A long-held myth was laid to rest when Liverpool visited New York on their 1964 American tour.
Contrary to popular belief, centre half Ron Yeats was not as tall as the Empire State building.
It had certainly seemed that way during the stunning 1963-4 season which saw the Reds win the First Division championship for the first time since 1947.
Club captain Yeats was a towering presence in a defence which only conceded 45 goals all season – a third less than runners-up Manchester United.
Little wonder the 6ft 2ins Scot earned the nickname ‘The Colossus’ from grateful fans.
Manager Bill Shankly went even further. When he signed Yeats from Dundee United in 1961, he told journalists: ‘The man is a mountain. Go into the dressing room and walk round him.’
Liverpool were no slouches in attack either. They notched up 92 league goals during the season – a record for the First Division.
Top scorer was Roger Hunt with 31, while fellow forward Ian St John managed 21 and Alf Arrowsmith 15.
Liverpool eventually won the league with 57 points with United second on 53. Local rivals Everton were third with 52 points and Tottenham fourth with 51.
The title was a supreme achievement for manager Shankly. Four years earlier, when the Scot took over, Liverpool were languishing in the Second Division.
After all the celebrations had died down in May, the victorious Liverpool team were rewarded with a five-week tour of Canada and the USA.
The goodwill trip had been organised by the American Soccer League to give football a boost on the other side of the Atlantic.
The only surprise was that Shankly didn’t travel with his team. He waved them off at Manchester’s Ringway Airport then headed north to Scotland to scout out new talent.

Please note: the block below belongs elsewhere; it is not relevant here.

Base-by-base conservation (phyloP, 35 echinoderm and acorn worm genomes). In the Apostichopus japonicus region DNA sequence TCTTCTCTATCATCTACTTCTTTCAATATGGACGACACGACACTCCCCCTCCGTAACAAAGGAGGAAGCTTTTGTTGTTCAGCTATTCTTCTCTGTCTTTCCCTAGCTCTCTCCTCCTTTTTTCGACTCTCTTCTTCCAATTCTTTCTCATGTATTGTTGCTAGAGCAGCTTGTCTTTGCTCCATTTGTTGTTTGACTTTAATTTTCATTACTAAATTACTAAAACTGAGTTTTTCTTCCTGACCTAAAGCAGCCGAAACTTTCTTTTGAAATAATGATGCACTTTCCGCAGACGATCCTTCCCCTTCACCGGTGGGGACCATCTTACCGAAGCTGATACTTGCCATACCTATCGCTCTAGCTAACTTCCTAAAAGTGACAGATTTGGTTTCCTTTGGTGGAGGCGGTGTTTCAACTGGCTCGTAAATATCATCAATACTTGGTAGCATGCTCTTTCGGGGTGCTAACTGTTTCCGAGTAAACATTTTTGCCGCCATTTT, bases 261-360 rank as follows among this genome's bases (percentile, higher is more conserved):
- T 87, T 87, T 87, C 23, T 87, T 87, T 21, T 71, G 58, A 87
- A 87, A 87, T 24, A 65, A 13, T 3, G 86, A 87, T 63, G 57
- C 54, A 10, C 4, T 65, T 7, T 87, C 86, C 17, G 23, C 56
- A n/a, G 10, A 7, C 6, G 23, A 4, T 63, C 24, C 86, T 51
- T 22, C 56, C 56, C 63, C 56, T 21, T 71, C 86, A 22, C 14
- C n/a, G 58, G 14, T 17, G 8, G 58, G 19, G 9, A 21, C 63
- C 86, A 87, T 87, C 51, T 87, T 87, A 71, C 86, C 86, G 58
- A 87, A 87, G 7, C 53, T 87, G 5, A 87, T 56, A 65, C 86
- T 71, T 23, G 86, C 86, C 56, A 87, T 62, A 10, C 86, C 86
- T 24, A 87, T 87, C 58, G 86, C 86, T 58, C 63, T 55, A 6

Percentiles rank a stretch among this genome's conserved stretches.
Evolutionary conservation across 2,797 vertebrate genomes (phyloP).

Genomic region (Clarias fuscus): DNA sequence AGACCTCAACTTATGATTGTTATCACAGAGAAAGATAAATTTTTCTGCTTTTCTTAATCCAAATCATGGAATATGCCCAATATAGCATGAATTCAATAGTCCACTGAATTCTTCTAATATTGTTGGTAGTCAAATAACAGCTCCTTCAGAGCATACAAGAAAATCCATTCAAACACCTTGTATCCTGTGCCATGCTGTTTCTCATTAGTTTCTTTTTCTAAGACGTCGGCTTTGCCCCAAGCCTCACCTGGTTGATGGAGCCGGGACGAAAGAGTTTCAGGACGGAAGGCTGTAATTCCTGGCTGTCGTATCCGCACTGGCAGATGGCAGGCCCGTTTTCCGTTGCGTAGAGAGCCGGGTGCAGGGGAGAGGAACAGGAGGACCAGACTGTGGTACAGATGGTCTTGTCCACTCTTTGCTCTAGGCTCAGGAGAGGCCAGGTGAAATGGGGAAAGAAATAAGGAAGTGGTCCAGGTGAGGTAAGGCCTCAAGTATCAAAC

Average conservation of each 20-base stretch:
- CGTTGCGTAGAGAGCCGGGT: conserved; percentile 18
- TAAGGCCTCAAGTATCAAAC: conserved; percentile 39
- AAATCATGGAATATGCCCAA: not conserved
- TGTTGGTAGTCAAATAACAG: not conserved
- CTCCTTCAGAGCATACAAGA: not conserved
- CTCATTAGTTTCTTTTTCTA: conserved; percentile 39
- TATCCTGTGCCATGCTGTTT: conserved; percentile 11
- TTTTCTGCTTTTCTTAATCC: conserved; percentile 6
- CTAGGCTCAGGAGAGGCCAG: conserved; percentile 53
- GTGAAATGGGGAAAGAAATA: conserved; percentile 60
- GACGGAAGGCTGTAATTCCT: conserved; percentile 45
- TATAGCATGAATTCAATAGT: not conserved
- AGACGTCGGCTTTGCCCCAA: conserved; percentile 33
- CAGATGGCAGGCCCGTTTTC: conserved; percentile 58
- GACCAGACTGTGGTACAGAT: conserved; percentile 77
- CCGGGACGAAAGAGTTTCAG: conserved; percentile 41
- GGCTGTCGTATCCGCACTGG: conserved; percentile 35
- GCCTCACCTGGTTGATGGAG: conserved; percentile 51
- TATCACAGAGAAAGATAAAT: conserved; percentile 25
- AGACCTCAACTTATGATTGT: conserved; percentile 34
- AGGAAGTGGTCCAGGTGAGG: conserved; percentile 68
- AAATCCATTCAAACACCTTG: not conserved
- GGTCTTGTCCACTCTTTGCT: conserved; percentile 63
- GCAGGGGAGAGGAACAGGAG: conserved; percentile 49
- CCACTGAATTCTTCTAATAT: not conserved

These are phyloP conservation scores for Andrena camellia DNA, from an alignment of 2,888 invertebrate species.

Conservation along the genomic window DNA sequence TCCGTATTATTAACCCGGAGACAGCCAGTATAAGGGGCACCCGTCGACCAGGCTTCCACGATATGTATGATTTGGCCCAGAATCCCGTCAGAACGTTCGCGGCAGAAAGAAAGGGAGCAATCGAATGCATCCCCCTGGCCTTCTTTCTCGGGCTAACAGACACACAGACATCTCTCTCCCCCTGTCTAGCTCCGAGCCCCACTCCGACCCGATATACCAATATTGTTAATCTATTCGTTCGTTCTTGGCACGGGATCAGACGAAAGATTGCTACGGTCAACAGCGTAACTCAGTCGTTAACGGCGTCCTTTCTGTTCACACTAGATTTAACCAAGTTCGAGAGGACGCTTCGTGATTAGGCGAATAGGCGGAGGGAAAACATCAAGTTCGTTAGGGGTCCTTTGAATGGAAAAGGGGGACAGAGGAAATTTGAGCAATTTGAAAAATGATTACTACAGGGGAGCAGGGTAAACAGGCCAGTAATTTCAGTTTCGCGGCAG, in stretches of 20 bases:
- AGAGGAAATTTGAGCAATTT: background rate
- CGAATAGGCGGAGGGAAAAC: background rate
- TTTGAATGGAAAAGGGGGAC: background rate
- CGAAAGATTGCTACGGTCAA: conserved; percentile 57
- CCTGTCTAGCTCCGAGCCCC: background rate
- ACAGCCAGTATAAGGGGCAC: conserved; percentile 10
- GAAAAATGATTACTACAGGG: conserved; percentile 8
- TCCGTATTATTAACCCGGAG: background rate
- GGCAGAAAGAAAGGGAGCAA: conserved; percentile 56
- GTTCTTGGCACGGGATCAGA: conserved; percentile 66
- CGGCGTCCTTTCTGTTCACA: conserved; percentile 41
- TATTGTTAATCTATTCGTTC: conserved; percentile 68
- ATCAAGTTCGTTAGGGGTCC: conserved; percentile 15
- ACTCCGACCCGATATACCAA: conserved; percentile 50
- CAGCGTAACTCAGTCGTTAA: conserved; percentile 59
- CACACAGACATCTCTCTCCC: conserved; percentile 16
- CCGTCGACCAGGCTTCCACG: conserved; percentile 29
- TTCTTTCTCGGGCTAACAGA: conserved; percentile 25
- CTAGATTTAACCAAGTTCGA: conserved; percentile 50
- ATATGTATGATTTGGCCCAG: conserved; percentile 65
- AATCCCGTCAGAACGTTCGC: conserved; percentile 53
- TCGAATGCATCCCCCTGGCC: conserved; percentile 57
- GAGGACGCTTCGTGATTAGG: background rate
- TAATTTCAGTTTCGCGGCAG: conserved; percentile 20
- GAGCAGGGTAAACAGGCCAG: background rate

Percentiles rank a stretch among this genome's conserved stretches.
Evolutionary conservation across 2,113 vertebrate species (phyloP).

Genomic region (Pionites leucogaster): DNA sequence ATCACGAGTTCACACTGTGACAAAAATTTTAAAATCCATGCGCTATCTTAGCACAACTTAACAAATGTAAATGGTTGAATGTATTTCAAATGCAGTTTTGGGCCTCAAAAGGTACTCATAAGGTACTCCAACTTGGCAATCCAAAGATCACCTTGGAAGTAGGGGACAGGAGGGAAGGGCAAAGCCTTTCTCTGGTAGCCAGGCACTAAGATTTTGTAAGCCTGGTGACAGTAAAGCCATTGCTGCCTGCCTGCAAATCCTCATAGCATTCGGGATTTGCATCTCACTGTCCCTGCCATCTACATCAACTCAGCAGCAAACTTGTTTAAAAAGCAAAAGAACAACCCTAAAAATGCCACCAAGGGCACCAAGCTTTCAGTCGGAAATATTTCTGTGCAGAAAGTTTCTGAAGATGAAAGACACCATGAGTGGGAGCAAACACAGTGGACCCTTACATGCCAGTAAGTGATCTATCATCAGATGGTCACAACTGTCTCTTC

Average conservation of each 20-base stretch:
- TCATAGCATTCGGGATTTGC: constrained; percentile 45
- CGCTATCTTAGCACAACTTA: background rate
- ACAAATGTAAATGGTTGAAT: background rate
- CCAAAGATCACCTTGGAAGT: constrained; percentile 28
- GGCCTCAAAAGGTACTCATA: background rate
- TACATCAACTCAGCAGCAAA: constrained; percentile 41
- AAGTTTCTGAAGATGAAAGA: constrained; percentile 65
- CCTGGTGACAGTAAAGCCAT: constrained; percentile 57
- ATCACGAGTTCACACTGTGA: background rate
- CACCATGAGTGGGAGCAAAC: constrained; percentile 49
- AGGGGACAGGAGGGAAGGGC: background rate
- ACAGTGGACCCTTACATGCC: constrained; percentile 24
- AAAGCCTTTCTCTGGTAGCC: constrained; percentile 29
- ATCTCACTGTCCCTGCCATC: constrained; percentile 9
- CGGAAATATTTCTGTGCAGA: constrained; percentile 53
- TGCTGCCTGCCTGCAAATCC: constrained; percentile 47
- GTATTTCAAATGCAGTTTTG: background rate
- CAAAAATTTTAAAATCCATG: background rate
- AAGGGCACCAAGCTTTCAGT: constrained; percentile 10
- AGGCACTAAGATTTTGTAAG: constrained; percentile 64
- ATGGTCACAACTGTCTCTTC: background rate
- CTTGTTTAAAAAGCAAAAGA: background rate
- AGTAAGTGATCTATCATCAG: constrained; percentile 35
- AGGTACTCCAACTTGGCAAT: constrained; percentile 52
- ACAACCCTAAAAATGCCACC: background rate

A highlight of the American tour was a visit to New York, where the players sampled bagels from a classic deli and climbed the Empire State Building.
Just as they had done throughout the remarkable season, Liverpool Echo photographers were there to capture the moment.
Their photos show Ronnie Moran, Ian Callaghan, Gerry Byrne and Alan A’Court crammed into a bustling New York café before stepping outside to view the Big Apple’s skyline.
Earlier photos portray turning points in the 1963-4 campaign. In September, Liverpool suffered a setback when they lost 2-1 to West Ham at Anfield.
Our picture shows scorer Roger Hunt trying to beat Hammers’ goalkeeper Jim Standen with England international Martin Peters making a well-timed block.
Fortunately, Liverpool turned things round the very next match by thrashing Wolverhampton Wanderers 6-0 at Anfield.
Hunt bagged two goals, with the others coming from Gordon Milne, Ian Callgahan, Ian St John and Peter Thompson.
There were a few blips after that – including a 3-0 defeat by Sheffield United and a 1-0 loss to Leicester City – but for the most part Liverpool were back on course.
This allowed room for a little humour. Winger Thompson was pictured in a butcher’s shop saying he’d ‘bring home the bacon’ against Manchester United when they met in the league.
He was as good as his word as Liverpool won 3-0 at Anfield with two goals from Arrowsmith and one from Callaghan!
The team were also buoyed by a visit from Knotty Ash comedian Ken Dodd, who turned up with his tickling stick at the Melwood training ground in April 1964.
Dodd quickly donned a Liverpool kit and took a comic turn in goal. There was more hard work to do, but everyone was smiling.
The grins couldn’t be broader by the end of the season.